Summary: A message on the importance of biblical preaching.

“The Word of God Proclaimed”

Preached at St. Andrew’s Episcopal Church, 1/20/2002

The Rev’d Quintin Morrow, Rector

8But what saith it? The word is nigh thee, even in thy mouth, and in thy heart: that is, the word of faith, which we preach; 9That if thou shalt confess with thy mouth the Lord Jesus, and shalt believe in thine heart that God hath raised him from the dead, thou shalt be saved. 10For with the heart man believeth unto righteousness; and with the mouth confession is made unto salvation. 11For the scripture saith, Whosoever believeth on him shall not be ashamed.

12For there is no difference between the Jew and the Greek: for the same Lord over all is rich unto all that call upon him. 13For whosoever shall call upon the name of the Lord shall be saved. 14How then shall they call on him in whom they have not believed? and how shall they believe in him of whom they have not heard? and how shall they hear without a preacher? 15And how shall they preach, except they be sent? as it is written, How beautiful are the feet of them that preach the gospel of peace, and bring glad tidings of good things! 16But they have not all obeyed the gospel. For Esaias saith, Lord, who hath believed our report? 17So then faith cometh by hearing, and hearing by the word of God (Rom. 10:8-17).

Hugh Latimer, the first Protestant Bishop of Worcester, and English Reformer and martyr, in a sermon preached before the King’s Majesty in April of 1549, tells the story of a young woman in London who was asked by a neighbor, “Mistress, whither go ye?” “Marry,” she said, “I am going to St. Thomas of Acres to the sermon; I could not sleep all this last night, and I am going now thither; I never failed of a good nap there.”

More recently, theologian Thomas Allan has written: “It takes a great amount of skill to take the gospel and make it boring, tedious and dull. Our preachers today, it seems to me, have mastered that skill right well.”

And the final nail in the coffin is this short poem. It reads:

I never see my preacher’s eyes

Tho’ they with light may shine—

For when he prays he closes his,

And when he preaches, I close mine!

We are continuing today with the second part of our 3 part series of messages on “The Word of God.” Last week, as you may recall, we looked at “The Word of God Written: The Might of His Word.” Examining II Timothy chapter 3, verses 14-17, we saw that the Bible is God’s Word, because, as St. Paul said, “All Scripture is God-breathed.” We also discovered that the Bible is reliable and trustworthy in all that it teaches and proclaims; that it is sufficient for salvation; and that it is useful for doctrine, for rebuking us, correcting us and for training us in righteous living.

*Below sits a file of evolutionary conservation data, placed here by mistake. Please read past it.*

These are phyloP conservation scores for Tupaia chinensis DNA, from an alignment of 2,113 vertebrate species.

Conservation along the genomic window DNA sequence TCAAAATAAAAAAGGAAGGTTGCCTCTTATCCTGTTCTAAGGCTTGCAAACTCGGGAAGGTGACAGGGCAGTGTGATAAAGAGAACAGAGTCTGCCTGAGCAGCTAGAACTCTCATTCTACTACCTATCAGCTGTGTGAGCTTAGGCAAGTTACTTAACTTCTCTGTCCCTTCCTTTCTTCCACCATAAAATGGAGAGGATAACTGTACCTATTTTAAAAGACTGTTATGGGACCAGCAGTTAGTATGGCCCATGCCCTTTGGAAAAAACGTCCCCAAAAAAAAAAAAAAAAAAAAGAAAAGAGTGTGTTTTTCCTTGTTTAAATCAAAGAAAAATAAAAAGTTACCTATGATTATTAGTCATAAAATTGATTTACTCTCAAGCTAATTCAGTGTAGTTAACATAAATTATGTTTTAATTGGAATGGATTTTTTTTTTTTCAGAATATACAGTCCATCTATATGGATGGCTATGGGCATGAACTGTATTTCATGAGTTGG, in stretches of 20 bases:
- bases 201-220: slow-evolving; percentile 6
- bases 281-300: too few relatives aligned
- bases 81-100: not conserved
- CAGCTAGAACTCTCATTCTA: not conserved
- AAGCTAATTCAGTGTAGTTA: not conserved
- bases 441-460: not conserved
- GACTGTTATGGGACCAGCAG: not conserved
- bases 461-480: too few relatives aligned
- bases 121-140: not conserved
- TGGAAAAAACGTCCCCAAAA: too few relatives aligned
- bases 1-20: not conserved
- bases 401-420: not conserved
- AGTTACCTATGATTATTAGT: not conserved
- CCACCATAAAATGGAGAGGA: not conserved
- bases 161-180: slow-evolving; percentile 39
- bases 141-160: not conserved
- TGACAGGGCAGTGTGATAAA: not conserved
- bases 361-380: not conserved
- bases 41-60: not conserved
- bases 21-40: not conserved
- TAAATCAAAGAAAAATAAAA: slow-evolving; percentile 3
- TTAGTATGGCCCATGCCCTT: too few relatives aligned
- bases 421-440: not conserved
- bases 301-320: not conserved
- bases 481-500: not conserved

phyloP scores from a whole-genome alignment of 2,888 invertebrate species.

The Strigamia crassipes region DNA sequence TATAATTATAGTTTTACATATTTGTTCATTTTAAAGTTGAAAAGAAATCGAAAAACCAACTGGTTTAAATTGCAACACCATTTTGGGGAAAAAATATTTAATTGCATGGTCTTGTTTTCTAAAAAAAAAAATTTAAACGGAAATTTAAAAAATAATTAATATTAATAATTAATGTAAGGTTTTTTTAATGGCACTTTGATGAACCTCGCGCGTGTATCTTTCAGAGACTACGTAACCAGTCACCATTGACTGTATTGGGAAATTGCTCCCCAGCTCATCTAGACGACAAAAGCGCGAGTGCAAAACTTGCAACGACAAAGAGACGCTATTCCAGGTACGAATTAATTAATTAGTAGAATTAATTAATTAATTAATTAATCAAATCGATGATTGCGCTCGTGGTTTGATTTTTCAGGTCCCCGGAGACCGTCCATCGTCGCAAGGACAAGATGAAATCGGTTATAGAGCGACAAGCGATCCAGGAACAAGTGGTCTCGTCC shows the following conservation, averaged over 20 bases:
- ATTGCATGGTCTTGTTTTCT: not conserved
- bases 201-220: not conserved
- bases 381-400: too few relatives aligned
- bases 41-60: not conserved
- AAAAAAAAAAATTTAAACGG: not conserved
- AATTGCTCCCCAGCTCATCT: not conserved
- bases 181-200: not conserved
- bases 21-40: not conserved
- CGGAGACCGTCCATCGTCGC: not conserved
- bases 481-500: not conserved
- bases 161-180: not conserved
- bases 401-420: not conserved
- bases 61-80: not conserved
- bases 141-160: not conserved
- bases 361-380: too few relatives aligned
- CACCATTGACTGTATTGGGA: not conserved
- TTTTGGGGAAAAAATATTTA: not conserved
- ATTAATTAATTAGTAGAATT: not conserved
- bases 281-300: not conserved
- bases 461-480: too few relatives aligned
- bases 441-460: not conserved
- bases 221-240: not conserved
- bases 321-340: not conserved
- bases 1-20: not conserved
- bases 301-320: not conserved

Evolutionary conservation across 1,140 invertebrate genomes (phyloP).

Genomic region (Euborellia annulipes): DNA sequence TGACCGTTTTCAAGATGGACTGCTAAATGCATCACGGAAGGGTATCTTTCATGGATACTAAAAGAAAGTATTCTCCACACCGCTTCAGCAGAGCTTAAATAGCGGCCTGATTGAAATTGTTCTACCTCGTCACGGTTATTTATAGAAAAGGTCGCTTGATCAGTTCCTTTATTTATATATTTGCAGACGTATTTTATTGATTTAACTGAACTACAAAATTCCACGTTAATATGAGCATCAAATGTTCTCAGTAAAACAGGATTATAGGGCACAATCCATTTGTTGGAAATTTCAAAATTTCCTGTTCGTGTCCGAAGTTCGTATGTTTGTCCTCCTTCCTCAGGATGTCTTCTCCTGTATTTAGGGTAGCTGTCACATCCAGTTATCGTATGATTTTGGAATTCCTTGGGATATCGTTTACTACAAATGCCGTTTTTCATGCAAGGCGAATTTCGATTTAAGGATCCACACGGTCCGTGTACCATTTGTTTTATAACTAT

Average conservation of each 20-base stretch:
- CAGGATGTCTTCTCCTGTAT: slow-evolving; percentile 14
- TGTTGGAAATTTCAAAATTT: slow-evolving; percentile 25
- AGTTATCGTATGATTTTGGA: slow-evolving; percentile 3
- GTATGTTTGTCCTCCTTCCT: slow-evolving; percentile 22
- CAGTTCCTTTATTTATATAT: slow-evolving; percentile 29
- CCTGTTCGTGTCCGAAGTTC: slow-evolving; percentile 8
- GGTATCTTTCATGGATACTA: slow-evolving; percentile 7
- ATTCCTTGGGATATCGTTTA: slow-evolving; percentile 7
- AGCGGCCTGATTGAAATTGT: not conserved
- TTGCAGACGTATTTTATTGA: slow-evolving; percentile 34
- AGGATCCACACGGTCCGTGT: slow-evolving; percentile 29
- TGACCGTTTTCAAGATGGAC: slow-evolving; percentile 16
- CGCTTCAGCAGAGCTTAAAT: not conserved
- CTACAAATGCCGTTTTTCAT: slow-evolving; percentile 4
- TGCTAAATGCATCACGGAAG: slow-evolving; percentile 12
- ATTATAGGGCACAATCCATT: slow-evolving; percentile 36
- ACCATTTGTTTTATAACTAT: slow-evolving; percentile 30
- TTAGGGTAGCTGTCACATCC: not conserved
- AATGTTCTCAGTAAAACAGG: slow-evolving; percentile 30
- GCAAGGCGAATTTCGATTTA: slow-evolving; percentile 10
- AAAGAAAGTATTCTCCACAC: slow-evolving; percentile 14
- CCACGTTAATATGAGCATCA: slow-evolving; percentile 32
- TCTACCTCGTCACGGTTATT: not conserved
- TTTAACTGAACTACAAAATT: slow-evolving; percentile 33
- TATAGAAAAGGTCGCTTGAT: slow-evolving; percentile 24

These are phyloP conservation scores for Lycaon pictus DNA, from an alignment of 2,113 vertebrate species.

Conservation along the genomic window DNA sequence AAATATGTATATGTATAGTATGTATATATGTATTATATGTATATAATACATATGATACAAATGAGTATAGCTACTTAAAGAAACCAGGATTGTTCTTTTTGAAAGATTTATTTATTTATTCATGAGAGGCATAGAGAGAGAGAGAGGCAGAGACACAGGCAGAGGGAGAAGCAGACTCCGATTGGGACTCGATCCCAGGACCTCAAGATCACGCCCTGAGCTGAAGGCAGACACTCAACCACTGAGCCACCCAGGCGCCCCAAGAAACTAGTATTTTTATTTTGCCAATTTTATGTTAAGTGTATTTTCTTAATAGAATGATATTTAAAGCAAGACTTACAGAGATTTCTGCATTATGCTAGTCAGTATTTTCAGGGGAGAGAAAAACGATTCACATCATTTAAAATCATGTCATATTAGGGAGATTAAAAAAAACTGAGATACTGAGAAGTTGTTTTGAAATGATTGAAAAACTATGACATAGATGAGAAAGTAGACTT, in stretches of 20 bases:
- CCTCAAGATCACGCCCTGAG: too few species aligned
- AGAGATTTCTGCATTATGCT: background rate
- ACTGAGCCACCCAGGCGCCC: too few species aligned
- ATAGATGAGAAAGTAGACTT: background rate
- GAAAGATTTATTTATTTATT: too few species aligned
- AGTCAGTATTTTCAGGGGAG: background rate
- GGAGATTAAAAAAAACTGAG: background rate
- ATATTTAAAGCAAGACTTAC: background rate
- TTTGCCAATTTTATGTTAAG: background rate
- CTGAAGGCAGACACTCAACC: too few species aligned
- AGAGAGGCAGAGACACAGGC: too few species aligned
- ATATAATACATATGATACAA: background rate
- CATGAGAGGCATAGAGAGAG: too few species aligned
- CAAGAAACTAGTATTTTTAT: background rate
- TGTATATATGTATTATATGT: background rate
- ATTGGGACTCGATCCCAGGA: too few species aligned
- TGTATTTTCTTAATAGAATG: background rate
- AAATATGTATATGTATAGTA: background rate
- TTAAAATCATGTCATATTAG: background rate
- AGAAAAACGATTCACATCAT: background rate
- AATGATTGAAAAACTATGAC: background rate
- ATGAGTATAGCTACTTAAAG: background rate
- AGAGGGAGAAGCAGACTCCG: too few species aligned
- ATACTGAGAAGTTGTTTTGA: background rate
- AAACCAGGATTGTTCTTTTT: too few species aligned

Today we will be looking briefly at “God’s Word Proclaimed: The Primacy of Preaching.”

This may come as news to you, but there is currently a crisis in preaching. Many mainline churches, presently suffering from doctrinal division and insecurity about the reliability of Holy Scripture, have relegated preaching to a minor role in public worship. Denominations, such as ours, which were once known for dynamic and life-changing preaching, are now known more for what they are not pro- claiming from their pulpits rather than what they are proclaiming. In past generations it was the expectation that ministers would spend hours in prayer, study and preparation for the Sunday sermon; and these men used to stand boldly in the pulpit on Sunday morning, with open Bible in hand and proclaim, “Thus says the Lord.” Ministers today, however, timidly mount the pulpit on Sunday mornings, and after little study and even less prayer, clear their throats and say, “This is what I think.”

But the crisis in preaching doesn’t end there. Some theologians and sociologists are also currently sounding the death-knell for preaching. They make the case that modern society has produced a generation of people who distrust authority—all authority, including biblical authority. Whereas people used to exercise an unchallenged confidence in government, police, physicians, church and Bible, they are now more cynical and mistrustful of traditional authority figures—like preachers—and less apt to be impressed by the statement “Thus says the Lord.” Further, these same preaching skeptics have said that television has a bred a generation of people who are unable to hear sermons anymore. One noted theologian wrote:

We can no longer assume that people either want to listen to ser-

mons, or indeed are able to listen. When they are accustomed to

the swiftly moving images of the screen, how can we expect them

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